What We’re Following
This is how the conspiracy cookie about the American elite crumbles.
The sex offender and financier Jeffrey Epstein’s alleged abuses read as if they were forged directly from the online conspiracy fever swamp. “From the creepily decorated mansion to the flights on ‘the Lolita Express’ to the stays on ‘Orgy Island’”—these nightmarish details have “some of America’s most outspoken conspiracists ... taking victory laps,” McKay Coppins writes. Underground child abuse has long been a popular theme of conspiracies, and allegations of pedophilia proliferate online among today’s tinfoil-hat crew. While typically the party out of power is more prone to conspiratorial thinking, that pattern seems to have been disrupted a bit in the Trump era.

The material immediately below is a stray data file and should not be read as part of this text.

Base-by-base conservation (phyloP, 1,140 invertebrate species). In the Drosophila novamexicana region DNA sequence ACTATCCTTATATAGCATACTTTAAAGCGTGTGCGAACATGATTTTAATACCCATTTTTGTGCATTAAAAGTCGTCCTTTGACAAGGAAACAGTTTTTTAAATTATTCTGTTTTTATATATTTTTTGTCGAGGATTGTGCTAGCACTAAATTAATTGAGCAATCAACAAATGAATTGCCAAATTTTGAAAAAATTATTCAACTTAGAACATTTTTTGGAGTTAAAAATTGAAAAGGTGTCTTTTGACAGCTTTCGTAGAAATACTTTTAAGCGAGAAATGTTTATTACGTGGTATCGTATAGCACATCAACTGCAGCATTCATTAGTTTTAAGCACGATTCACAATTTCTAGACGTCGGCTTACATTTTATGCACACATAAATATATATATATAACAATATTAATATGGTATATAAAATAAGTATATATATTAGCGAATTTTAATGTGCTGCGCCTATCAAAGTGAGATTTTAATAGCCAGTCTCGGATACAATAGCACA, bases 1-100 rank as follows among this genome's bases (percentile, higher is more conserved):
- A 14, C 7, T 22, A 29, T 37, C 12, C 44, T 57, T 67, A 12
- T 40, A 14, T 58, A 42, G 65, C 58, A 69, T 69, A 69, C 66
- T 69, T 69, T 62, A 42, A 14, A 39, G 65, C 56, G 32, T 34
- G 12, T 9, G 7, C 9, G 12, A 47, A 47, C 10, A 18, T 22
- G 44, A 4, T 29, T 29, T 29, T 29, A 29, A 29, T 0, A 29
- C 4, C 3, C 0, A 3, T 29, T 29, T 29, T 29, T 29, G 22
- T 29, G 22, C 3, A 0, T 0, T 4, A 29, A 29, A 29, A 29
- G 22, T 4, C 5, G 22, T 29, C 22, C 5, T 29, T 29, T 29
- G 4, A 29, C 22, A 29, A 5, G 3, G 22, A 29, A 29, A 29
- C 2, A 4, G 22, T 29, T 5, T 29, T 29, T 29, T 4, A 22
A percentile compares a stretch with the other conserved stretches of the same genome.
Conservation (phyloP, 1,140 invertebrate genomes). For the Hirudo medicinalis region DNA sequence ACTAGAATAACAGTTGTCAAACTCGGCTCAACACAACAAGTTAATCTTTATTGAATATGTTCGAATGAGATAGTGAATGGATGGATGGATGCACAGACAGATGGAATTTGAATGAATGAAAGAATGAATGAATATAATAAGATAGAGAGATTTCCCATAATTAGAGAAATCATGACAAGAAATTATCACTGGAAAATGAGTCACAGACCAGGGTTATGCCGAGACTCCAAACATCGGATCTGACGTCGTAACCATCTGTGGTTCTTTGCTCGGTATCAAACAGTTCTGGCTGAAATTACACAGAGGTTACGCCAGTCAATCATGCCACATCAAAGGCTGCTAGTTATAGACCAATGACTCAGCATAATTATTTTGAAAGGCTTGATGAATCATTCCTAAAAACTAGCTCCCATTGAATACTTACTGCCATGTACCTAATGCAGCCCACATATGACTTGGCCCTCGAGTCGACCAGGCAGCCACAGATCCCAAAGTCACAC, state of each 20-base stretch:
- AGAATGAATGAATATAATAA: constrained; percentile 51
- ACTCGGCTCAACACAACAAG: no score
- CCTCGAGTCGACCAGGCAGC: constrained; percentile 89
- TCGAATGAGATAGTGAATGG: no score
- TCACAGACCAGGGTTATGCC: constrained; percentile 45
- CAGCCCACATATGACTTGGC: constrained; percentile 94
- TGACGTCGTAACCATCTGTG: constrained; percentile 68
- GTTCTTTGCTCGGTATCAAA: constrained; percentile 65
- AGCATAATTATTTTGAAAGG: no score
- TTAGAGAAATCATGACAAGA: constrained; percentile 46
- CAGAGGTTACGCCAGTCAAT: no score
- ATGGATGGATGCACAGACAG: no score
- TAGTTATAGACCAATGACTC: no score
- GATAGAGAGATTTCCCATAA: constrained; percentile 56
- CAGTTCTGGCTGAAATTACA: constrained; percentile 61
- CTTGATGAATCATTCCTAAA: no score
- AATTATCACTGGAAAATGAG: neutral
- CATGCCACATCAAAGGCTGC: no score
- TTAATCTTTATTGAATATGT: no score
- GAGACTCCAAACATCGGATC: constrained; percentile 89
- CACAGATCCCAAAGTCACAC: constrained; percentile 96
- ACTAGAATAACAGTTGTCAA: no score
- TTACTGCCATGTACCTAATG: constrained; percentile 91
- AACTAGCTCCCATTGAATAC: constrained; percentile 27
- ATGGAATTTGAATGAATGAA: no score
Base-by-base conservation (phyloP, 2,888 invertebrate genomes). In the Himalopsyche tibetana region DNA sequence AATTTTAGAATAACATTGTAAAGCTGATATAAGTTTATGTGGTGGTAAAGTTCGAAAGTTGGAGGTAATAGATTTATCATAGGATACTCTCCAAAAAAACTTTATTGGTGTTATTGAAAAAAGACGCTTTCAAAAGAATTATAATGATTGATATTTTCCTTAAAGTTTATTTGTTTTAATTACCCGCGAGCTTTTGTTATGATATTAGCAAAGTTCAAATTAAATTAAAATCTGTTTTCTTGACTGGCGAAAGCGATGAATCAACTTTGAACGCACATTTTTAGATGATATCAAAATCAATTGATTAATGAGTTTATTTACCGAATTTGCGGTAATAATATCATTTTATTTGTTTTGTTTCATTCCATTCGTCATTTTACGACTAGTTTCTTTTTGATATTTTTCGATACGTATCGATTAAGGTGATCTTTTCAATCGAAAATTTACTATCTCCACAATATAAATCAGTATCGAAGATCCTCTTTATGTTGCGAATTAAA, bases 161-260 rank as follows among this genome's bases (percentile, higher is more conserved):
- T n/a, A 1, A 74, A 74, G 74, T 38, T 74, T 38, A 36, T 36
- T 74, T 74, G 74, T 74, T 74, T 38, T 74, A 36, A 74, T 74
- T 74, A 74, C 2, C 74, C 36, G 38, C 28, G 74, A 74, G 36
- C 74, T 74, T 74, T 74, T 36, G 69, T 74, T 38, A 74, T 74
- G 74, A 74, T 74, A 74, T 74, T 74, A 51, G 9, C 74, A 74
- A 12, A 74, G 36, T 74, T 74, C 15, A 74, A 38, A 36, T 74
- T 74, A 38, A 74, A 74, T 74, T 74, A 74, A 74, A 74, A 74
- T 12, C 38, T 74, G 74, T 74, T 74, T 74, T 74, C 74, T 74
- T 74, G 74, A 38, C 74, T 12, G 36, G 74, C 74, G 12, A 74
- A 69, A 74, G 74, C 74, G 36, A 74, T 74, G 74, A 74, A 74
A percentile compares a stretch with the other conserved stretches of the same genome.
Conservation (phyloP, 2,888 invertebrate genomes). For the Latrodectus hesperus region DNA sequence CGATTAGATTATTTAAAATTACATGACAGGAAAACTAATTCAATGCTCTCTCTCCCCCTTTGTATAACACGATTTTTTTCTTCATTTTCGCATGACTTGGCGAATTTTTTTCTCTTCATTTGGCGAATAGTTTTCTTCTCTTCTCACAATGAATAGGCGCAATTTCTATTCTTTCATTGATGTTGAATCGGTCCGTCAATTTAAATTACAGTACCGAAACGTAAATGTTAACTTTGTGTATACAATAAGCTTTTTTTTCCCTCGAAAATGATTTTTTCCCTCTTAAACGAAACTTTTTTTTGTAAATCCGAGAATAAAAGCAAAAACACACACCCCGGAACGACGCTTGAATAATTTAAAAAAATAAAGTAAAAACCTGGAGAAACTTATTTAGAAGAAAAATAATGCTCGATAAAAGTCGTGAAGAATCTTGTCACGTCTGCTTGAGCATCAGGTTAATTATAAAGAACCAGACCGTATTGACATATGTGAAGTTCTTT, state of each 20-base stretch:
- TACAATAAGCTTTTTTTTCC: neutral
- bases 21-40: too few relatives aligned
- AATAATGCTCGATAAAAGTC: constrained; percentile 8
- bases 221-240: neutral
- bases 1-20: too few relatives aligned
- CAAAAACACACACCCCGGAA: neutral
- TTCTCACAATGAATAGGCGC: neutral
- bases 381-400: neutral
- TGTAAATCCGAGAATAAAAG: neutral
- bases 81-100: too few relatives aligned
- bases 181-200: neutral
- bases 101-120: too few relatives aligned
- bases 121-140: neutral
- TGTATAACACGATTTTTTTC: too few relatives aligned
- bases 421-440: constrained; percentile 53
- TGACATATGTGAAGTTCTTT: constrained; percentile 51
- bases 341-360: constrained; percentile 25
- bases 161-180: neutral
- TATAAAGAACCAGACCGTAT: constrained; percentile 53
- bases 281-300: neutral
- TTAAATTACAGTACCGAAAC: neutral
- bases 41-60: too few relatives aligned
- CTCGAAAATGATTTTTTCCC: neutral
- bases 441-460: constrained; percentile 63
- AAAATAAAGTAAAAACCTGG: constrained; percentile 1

The R. Kelly saga is far from over. The web of people close to him who had facilitated his alleged crimes is also unraveling.
This week, federal agents, acting on a 13-count indictment, arrested the singer in Chicago, while federal prosecutors in New York revealed another five-count indictment against him. The allegations in these cases refer to events spanning two decades, from January 1999 to February 2018. While Kelly’s lawyer tried to wave off the offenses described as mostly “decades old,” and while the horrifying details in the New York and Chicago cases won’t surprise those already aware of the R. Kelly story, these cases still clarify the machine of co-conspirators—including his bodyguards, managers, drivers, and personal assistants—that worked to connect Kelly with women and underage girls (the Chicago indictment, for instance, also names two of his associates).